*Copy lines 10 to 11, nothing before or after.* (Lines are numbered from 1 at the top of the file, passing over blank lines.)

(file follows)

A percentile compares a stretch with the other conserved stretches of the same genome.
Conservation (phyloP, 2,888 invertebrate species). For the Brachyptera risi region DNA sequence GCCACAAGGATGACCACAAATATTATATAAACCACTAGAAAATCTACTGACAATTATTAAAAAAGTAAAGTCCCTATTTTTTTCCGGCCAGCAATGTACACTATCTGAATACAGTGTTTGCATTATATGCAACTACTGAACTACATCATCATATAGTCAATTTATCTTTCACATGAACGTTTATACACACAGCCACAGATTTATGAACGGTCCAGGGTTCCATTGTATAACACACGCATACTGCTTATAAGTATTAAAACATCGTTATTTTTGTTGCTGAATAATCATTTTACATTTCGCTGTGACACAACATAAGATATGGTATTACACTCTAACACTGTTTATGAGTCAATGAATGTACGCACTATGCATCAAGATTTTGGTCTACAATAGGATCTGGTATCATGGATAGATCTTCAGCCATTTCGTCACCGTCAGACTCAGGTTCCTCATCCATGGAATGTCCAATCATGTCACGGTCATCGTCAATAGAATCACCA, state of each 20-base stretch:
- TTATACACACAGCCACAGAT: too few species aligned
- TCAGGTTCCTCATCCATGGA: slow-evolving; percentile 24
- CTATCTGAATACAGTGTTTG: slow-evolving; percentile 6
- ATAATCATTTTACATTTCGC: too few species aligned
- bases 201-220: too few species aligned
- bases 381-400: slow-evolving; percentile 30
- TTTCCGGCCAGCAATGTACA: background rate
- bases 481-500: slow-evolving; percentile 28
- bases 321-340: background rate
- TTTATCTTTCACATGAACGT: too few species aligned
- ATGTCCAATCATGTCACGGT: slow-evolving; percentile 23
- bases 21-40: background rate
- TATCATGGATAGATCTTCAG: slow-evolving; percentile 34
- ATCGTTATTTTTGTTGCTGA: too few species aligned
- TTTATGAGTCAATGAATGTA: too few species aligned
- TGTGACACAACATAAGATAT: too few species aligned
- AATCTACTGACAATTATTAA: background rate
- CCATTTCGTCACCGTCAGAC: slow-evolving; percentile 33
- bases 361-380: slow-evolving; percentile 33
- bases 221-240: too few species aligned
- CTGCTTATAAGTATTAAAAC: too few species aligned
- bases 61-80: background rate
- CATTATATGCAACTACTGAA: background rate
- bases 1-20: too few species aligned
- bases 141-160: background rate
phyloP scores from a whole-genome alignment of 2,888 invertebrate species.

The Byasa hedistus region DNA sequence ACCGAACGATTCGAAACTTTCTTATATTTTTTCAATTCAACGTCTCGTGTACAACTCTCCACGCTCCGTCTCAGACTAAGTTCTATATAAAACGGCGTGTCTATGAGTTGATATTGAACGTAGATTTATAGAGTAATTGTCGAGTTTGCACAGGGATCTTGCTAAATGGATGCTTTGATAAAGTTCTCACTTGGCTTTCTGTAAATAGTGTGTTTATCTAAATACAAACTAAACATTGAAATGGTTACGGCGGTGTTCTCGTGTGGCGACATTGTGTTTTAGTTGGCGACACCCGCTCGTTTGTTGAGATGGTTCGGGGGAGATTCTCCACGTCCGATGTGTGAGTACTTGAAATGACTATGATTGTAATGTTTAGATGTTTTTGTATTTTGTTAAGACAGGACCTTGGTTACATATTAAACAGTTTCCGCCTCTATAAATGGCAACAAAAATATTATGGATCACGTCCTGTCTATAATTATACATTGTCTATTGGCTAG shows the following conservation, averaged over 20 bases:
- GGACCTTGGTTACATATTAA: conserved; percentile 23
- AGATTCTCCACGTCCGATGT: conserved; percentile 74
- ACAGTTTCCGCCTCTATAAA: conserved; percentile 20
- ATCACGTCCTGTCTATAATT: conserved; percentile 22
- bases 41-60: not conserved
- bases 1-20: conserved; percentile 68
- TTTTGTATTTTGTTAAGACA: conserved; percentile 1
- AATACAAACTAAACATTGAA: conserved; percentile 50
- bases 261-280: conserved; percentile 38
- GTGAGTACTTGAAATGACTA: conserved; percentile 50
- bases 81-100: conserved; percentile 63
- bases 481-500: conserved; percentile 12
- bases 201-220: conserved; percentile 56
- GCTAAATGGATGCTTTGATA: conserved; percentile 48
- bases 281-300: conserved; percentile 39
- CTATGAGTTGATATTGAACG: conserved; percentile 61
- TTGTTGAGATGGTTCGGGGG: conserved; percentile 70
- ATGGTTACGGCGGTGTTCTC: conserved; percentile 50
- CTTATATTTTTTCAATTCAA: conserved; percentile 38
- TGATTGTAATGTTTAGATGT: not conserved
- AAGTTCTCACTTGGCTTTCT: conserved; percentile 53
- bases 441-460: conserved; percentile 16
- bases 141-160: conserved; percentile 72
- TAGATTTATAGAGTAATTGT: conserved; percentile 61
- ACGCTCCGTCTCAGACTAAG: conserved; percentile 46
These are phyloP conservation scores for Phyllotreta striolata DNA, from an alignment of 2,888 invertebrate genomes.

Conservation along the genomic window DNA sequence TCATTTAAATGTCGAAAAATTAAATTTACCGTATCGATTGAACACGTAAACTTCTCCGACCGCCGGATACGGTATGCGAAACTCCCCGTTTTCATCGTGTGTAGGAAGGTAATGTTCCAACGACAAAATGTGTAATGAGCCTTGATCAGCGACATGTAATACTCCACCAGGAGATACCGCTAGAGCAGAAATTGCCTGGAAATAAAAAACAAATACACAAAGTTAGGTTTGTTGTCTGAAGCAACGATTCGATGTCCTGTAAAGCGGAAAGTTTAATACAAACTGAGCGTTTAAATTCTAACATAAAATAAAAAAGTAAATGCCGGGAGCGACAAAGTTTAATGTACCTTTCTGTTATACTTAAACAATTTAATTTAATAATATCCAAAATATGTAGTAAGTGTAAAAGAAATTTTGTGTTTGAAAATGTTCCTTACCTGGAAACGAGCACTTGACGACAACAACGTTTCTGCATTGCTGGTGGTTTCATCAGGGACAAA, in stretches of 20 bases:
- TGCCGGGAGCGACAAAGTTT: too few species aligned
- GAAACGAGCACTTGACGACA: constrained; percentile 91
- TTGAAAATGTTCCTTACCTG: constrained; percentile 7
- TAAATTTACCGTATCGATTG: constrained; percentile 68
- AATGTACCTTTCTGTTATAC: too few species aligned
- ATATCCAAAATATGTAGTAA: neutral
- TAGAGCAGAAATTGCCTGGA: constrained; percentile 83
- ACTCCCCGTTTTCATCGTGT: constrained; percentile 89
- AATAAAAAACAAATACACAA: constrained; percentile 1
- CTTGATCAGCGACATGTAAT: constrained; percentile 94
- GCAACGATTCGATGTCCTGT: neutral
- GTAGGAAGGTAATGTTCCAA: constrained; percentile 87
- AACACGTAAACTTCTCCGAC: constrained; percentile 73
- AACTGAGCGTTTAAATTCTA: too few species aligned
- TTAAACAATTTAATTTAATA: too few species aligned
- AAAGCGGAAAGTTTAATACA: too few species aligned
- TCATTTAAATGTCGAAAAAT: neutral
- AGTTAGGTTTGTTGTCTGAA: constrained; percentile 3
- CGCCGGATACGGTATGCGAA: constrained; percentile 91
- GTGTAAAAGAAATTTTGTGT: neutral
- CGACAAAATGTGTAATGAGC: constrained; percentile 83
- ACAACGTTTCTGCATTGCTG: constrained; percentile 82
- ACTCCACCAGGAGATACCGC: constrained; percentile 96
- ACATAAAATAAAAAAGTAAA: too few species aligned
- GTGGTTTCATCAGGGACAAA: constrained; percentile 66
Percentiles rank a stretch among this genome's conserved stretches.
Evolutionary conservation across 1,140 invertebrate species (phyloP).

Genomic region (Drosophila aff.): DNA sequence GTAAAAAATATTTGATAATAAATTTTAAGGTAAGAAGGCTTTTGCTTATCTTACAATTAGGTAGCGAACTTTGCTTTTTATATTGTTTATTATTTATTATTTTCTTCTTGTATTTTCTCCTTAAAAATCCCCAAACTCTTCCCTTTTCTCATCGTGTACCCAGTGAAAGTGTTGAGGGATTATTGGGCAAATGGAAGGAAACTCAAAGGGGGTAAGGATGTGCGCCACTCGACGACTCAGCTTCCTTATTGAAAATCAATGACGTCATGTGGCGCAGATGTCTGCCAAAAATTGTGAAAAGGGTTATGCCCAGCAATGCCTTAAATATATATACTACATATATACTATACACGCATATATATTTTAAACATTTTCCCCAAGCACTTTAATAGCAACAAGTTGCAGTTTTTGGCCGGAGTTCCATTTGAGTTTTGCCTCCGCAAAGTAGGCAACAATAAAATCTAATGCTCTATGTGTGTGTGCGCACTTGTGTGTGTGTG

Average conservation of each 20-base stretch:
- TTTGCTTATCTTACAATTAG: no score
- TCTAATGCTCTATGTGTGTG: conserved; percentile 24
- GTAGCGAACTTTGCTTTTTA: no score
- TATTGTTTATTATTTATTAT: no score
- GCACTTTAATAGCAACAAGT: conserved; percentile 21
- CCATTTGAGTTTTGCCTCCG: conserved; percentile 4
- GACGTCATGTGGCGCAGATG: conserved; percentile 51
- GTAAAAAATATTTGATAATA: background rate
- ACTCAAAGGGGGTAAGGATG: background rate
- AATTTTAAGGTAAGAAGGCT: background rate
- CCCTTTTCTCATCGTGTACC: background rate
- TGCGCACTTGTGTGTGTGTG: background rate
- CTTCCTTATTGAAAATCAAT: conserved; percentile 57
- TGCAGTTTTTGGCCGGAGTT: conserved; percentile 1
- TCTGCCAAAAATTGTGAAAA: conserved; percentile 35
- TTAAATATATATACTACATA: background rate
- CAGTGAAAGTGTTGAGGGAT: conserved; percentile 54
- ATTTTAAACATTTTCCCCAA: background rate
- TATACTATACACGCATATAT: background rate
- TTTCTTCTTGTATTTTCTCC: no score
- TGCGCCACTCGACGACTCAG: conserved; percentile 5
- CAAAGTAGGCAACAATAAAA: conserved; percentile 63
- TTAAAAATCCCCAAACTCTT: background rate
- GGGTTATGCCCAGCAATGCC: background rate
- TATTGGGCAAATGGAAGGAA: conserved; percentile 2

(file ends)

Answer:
- bases 481-500: slow-evolving; percentile 28
- bases 321-340: background rate